A new capital for Indonesia as Jokowi's huge legacy: what does it bring?
Soon the government will not be operating in Jakarta, but in the jungle on Borneo. The new Indonesian capital, Nusantara, is under construction.
Indonesia is building a new capital: Nusantara
“Plaza Legislatif” and “Office President” are written on roadside signs. They point to the steel structures that will soon become government buildings. When the sun rises, trucks kick up red dust. When the monsoon winds blow, they spray the muddy ground. Nusantara's construction site is located in the tropics, not far from the equator.
In the middle of all this is a huge building in the shape of a Garuda, a mythical bird that represents the national symbol of Indonesia's unity. It is the presidential palace mega project that is the vision of President Joko Widodo. He wants to open it on August 17, Indonesia's Independence Day.
Erwin Sayah walks through the construction site in all-red uniform. He is responsible for security around the concert site. He says: “God willing, we will be ready, and the challenge is to prepare everything well for the president.”
With Nusantara, President Joko Widodo, also known as Jokowi, wants to permanently change Indonesia's political and economic structure. The new capital aims to relieve pressure on current Jakarta and create a second economic and political pole that does not exist on the densely populated island of Java. In short: more power from center to periphery. The estimated area is approximately the size of canton Ticino.
A small gallery presents Nusantara in the year 2045: a city in the jungle, reforested, with flying taxis, all organized and regulated by computers equipped with artificial intelligence. The plan includes ministries, universities, hotels and many others.
Only a little of that remains. Agung Wikaksono quickly leads investors from construction site to construction site. “The city will be like Washington, D.C., in the center, and like Dubai on the outside,” he says. Nusantara will cost at least 30 billion Swiss francs. The government only wants to pay a fifth of this amount itself. So far, interest from private investors has been low.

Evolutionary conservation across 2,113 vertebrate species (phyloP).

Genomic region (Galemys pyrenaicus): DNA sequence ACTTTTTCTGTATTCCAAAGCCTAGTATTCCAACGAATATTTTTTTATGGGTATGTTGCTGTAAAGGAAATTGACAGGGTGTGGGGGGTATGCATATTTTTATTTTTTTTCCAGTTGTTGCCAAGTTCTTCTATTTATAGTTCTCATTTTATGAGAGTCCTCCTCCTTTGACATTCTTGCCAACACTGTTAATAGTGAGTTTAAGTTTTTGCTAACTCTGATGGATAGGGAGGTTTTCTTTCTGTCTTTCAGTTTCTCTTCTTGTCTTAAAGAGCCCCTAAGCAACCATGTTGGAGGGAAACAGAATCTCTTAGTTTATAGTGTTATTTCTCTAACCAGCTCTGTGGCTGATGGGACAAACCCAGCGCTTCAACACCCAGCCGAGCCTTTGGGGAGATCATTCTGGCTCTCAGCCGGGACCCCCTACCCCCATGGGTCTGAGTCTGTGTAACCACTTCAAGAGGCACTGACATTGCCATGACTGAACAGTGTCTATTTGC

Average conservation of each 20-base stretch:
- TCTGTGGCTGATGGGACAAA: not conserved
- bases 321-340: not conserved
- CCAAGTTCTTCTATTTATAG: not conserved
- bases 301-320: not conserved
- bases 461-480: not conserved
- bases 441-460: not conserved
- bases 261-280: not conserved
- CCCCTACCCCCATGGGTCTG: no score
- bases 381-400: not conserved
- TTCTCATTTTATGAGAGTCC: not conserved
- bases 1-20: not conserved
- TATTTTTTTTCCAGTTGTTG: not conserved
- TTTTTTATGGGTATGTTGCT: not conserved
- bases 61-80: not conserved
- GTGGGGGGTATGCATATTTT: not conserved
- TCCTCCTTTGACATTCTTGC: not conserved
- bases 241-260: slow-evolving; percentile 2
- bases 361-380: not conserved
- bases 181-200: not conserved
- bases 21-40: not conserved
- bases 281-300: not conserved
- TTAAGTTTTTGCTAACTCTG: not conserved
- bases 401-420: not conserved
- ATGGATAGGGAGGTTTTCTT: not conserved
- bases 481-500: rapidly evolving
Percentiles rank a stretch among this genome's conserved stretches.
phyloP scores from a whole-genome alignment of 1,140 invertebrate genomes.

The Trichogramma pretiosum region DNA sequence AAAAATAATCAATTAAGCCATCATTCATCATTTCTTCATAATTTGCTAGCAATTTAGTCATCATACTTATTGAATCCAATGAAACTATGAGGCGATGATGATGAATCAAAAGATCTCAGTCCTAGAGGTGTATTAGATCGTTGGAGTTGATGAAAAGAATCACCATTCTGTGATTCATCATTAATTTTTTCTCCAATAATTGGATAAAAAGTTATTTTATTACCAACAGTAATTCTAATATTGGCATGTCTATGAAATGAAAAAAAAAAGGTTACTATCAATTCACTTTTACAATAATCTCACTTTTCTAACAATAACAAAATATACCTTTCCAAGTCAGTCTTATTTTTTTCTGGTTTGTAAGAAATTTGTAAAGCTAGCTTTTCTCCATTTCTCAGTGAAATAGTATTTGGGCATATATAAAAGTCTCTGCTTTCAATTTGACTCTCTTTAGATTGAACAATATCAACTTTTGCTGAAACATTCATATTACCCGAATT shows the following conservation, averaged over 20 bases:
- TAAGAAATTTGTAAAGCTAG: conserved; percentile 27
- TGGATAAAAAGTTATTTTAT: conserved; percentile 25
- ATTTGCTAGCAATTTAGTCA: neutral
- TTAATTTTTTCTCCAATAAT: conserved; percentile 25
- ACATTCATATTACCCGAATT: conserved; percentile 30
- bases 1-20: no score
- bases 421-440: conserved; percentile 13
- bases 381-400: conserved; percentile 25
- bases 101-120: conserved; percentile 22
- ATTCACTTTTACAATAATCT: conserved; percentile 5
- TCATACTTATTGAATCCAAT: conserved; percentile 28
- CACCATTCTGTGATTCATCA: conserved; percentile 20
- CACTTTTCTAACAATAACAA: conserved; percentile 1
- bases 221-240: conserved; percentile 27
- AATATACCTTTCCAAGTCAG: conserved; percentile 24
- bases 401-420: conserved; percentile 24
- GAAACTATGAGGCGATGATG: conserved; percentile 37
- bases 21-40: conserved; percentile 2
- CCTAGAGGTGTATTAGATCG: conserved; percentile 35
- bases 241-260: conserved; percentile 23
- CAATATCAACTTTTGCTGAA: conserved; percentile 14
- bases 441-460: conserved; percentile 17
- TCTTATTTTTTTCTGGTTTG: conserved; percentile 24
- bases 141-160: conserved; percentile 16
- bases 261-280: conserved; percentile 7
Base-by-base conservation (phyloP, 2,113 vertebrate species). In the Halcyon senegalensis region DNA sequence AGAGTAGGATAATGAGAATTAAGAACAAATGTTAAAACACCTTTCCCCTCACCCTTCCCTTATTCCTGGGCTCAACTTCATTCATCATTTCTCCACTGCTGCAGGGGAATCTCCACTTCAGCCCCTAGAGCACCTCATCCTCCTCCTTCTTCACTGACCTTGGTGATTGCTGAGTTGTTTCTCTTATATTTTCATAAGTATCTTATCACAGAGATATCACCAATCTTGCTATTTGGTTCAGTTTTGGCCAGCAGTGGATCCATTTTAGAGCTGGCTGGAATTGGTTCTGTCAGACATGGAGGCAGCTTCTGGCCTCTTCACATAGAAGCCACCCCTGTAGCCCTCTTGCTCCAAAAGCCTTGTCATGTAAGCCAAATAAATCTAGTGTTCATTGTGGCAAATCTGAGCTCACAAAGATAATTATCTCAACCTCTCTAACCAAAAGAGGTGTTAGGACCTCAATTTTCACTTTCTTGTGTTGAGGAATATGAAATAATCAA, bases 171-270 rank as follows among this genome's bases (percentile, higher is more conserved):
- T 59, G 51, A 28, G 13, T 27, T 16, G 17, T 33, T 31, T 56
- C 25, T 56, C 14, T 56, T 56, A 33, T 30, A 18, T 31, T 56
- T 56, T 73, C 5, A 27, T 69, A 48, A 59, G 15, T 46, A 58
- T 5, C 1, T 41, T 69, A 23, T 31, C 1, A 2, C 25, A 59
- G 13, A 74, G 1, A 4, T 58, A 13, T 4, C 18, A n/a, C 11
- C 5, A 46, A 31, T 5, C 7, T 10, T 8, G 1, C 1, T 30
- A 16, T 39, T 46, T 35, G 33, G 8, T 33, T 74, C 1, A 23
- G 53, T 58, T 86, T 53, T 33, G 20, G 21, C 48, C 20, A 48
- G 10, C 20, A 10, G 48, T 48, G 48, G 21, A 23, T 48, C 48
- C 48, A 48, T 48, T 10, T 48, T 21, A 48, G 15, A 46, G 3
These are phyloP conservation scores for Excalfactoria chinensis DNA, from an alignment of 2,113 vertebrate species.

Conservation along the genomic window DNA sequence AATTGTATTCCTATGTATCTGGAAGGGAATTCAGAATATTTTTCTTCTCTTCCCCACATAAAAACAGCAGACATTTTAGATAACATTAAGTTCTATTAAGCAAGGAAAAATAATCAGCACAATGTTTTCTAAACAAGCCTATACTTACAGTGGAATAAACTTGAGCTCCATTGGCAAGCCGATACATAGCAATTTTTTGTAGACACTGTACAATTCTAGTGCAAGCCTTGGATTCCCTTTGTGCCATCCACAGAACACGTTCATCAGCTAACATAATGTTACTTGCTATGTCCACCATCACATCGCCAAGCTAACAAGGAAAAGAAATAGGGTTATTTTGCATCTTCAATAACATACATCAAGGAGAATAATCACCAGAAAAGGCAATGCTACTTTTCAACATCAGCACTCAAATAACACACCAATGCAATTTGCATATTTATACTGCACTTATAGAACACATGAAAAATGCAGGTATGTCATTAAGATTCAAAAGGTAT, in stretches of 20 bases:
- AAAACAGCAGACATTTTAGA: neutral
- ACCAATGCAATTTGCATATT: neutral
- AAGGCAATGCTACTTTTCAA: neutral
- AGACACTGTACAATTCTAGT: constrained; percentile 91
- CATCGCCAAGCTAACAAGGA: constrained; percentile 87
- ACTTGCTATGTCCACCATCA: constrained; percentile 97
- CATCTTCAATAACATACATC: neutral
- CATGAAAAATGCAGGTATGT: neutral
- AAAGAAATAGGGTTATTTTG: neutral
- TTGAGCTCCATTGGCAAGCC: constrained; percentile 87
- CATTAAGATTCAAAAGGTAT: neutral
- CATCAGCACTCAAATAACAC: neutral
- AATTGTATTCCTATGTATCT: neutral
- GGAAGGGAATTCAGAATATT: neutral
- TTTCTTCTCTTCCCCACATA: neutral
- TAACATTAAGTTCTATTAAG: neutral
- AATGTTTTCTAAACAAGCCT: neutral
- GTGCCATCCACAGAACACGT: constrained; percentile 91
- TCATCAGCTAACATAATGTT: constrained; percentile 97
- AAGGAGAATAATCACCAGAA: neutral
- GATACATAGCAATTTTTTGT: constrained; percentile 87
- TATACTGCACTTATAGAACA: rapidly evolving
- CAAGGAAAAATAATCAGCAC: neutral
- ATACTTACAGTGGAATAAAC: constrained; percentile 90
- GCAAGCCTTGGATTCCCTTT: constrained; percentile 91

However, Agung is optimistic: “Jokowi can implement this vision for generations, and in 2045 this city will be alive and loved by everyone.” But Jokowi will have to step down soon after ten years in office. Indonesia is scheduled to elect a new president on February 14. In the election campaign, voices are now being raised questioning the meaning of this huge project.
“Redistribution of funds”
One of the harshest critics is sociology professor Solfekir Amir. He is a member of the campaign team of rival candidate Anies Baswedan. Salva Kiir believes President Jokowi is building his own legacy with the city. “Nusantara is not a real city, it is an amusement park,” he says. When talking to a sociology professor, words like “crazy” and “stupid” come up. If his candidate wins, he will stop building. “We want to redistribute the money and invest in 40 other cities in Indonesia,” he says.
Workers in Nusantara build through the night. Construction cranes glow red and white, the colors of the Indonesian flag. time is short. It is certain that the Garuda Pavilions, which tower over the palace, will not be ready on opening day.
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